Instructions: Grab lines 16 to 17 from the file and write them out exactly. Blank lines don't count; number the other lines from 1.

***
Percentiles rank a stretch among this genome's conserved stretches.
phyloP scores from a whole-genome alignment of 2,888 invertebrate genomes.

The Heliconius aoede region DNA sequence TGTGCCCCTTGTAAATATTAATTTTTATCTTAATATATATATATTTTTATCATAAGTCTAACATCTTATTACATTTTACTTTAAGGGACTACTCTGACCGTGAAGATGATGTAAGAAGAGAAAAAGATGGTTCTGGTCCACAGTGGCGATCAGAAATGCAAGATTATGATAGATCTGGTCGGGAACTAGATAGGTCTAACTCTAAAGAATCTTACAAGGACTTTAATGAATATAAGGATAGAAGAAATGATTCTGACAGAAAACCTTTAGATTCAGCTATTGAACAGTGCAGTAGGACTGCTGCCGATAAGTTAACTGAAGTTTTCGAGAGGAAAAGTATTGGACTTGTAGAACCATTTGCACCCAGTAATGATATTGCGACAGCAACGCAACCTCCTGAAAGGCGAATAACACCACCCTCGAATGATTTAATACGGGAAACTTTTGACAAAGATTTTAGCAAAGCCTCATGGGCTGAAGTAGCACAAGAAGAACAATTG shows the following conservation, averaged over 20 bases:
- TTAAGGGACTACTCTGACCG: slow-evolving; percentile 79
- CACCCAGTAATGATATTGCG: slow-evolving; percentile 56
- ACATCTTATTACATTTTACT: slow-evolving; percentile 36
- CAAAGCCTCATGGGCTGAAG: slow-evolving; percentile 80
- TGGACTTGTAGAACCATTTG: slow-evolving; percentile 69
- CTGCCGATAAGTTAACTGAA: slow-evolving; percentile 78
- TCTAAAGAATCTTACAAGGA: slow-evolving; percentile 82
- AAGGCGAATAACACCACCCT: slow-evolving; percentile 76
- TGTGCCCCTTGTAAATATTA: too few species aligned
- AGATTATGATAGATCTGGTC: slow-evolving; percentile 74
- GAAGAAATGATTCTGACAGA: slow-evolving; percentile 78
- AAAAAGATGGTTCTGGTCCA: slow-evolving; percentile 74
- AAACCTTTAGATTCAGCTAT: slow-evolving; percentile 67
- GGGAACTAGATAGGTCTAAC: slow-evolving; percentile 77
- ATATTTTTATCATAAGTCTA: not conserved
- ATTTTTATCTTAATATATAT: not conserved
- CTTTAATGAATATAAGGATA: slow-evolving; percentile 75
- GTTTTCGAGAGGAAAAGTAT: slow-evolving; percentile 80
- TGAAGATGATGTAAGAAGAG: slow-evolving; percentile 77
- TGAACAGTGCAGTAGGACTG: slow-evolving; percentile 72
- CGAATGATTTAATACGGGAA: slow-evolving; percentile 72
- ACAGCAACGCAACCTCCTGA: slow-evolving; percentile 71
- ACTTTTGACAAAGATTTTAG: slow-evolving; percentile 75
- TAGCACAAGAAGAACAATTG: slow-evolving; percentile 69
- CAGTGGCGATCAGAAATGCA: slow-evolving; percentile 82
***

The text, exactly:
- AAACCTTTAGATTCAGCTAT: slow-evolving; percentile 67
- GGGAACTAGATAGGTCTAAC: slow-evolving; percentile 77